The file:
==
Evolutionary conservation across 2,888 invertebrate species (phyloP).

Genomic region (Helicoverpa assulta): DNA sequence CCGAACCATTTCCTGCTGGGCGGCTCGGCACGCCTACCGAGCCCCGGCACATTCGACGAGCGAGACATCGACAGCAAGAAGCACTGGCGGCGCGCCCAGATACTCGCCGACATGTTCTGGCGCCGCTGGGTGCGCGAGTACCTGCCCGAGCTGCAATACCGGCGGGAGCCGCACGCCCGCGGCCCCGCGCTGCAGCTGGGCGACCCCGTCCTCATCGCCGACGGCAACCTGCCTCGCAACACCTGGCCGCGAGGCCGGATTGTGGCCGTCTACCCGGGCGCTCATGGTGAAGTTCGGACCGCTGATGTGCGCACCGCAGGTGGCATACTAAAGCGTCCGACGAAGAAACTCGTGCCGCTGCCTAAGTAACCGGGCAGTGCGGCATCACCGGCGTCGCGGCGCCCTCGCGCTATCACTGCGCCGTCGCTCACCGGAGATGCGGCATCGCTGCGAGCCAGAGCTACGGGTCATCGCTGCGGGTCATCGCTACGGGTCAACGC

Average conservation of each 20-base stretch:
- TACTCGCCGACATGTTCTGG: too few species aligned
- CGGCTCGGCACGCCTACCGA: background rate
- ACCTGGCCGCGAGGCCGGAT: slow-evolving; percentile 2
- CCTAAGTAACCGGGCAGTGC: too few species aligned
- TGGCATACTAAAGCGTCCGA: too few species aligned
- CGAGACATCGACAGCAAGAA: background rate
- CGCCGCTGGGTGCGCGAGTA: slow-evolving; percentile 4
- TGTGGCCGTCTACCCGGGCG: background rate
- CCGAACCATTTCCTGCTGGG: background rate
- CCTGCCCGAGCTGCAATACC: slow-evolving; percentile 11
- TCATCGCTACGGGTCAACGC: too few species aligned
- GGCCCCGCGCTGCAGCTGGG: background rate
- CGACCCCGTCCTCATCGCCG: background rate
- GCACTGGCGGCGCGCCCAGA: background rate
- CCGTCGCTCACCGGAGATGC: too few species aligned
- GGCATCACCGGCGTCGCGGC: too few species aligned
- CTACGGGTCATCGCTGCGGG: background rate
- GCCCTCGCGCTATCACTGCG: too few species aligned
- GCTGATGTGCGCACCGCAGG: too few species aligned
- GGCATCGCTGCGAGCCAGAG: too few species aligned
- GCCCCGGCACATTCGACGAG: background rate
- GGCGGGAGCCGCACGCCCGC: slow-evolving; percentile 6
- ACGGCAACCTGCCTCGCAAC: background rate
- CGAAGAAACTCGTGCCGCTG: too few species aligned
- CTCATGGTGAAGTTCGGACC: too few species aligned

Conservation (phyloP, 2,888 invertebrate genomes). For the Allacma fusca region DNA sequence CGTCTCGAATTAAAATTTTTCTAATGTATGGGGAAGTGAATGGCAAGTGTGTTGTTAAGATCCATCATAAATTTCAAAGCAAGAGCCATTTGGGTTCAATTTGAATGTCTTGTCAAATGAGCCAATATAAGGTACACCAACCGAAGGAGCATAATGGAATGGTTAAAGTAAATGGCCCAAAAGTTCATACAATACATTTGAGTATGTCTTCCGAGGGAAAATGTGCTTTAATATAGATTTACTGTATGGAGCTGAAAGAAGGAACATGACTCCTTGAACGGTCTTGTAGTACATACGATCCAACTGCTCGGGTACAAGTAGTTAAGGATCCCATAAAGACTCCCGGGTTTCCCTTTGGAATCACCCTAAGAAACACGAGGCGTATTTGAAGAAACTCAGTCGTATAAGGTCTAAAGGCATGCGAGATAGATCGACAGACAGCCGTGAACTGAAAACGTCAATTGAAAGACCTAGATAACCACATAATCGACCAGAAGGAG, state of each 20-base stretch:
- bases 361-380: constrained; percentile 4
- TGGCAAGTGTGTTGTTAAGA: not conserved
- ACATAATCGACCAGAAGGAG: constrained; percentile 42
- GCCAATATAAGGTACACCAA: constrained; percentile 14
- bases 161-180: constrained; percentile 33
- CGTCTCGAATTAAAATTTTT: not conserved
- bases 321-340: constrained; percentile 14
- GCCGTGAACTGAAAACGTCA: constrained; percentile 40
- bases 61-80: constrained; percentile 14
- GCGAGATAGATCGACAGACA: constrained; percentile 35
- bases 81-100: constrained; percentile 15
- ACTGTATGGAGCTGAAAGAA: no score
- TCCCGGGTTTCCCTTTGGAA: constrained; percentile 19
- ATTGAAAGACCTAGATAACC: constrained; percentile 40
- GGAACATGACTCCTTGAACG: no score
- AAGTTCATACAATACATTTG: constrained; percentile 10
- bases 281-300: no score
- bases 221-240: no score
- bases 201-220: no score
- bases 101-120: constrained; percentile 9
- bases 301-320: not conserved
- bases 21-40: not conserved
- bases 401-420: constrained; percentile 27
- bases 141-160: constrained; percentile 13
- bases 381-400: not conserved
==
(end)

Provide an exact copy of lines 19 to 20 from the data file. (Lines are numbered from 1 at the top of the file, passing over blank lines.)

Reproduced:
- GGCATCACCGGCGTCGCGGC: too few species aligned
- CTACGGGTCATCGCTGCGGG: background rate